‘Sexting’ it up
Hello! I’m back (not that I really left, but it seems like it’s been a while since I wrote a column)! Once again, thank you very much for your participation in the sex survey. I hope you enjoyed reading the results.
Over a month ago I found an article online at the Calgary Herald website.
Basically, one in five U.S. teens have had “tech sex.” Tech sex is defined as sending ‘racy’ images via e-mail or text message. I didn’t think teens should be doing this as many admitted to sharing the texts/e-mails with a third party — which could have devastating results. And as we all can remember, high school was devastating enough without worrying about semi-naked pictures of you showing up on Facebook.
That column came to mind when I recently had a conversation about the awkwardness of texting sexually suggestive messages to another. I’ll admit that I suck at this. As a writer, I’m pretty confident in my ability to write what I want to say, but for some reason I just cannot answer the question “tell me what you’re going to do to me,” without coming across as totally lame.
For me, texting sexual messages, or “sexting” as it’s described online, is about as awkward as phone sex, something I’ve never actually tried and have always found very odd.
Whether I suck at this or not, more and more young people are using text messages as a way to flirt. Sexual health professionals are finally clueing in to using the same technology to make sure people stay safe.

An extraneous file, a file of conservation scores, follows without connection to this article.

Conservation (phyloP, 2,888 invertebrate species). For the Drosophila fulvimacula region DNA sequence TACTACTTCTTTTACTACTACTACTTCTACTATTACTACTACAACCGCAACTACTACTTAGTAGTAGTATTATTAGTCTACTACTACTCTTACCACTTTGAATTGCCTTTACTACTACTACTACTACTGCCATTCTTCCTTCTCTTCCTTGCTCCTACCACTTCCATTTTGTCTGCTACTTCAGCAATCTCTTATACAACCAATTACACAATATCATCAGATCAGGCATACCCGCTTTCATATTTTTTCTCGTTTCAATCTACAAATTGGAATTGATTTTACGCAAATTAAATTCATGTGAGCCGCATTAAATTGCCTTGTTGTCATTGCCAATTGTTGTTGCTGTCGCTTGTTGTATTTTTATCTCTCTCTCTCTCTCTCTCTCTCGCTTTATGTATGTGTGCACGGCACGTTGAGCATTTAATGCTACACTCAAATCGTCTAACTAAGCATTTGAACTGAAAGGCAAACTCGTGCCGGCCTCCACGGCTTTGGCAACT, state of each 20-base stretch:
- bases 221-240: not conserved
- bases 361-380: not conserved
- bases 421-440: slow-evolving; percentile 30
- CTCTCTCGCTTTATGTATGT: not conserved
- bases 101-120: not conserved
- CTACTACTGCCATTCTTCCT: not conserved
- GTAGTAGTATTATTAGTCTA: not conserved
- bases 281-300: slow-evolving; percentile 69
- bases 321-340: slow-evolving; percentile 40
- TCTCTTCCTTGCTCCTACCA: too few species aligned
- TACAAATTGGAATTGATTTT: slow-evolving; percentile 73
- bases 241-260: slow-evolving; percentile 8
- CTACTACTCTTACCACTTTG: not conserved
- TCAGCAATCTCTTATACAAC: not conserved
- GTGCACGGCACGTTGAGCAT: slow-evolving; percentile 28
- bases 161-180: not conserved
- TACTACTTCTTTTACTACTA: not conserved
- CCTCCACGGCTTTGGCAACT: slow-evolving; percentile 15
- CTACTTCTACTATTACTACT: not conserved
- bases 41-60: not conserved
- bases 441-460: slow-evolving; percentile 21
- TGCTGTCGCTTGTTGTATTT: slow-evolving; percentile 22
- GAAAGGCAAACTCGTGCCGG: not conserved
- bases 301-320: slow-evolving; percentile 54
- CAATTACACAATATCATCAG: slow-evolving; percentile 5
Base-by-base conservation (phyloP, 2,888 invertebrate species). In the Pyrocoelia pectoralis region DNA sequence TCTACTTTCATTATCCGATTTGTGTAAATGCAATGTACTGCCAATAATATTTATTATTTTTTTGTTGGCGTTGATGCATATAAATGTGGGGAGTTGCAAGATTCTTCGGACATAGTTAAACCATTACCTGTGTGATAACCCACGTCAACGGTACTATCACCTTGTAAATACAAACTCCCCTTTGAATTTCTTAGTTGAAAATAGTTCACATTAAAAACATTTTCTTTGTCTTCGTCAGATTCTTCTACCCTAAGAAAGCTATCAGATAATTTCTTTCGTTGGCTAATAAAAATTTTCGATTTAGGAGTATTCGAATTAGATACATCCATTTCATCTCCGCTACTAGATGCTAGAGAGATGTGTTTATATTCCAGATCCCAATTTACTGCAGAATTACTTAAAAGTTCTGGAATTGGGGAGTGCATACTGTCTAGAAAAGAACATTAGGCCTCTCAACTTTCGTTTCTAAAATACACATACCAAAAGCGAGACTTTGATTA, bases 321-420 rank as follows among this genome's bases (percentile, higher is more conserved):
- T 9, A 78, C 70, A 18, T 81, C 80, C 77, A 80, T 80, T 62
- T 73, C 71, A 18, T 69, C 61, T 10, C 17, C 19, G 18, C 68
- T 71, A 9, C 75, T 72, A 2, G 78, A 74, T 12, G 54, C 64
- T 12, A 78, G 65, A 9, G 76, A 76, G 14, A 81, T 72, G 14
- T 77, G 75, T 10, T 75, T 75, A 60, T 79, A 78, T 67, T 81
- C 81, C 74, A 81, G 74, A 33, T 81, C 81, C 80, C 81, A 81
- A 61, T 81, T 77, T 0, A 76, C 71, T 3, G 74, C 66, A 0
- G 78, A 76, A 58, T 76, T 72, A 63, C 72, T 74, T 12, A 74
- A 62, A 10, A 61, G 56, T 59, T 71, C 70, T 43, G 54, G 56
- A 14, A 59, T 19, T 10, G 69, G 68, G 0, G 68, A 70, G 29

Coming up in March, San Francisco will be hosting the SexTech Conference Focus On Youth for sexual health professionals to discuss ways to use technology effectively. It’s being put on by Internet Sexuality Information Services, a U.S.-based organization that’s dedicated to “innovative strategies and high-tech solutions for sexual health education and STD/HIV prevention.”
Like many sites, it has a blog and links to tech sex articles appearing in mainstream media.
In terms of other sexual technology, a couple of months ago I had heard about a new kind of e-card. Don’t send that partner of yours a birthday e-card, instead give them an e-card that tells them they may have Chlamydia!
A few years ago I got a phone call from a nurse, telling me I had Chlamydia. I went down to the STD clinic on Eighth Street and Eighth Avenue, took some antibiotics and was ordered not to have sex for a month.
Before I left, the nurse asked whom I had slept with recently. She gave me two options: I could give her the name of the guy and his number and the clinic would call him and ask him to come in to be treated or I could call him. Trust me, that is an awkward conversation.
Knowing this, ISIS created InSpot, an online service where you can send an e-card telling your partner they may have an STI. The e-card will also include the nearest clinic locations to be tested and treated. Unfortunately, it’s only available in Ottawa, Toronto, 10 U.S. states and oddly Romania.
I’ll bet that at some point or another you have flirted via text messaging, Facebook or e-mail (can you flirt through Twitter?) You may have sent a racy photo, made a sexual suggestion or flat out “sexted.” That’s cool. As long as you’re having fun, being safe and honest – let’s embrace our new technologies as an innovative way to get it on.
Questions or comments? E-mail me at firstname.lastname@example.org.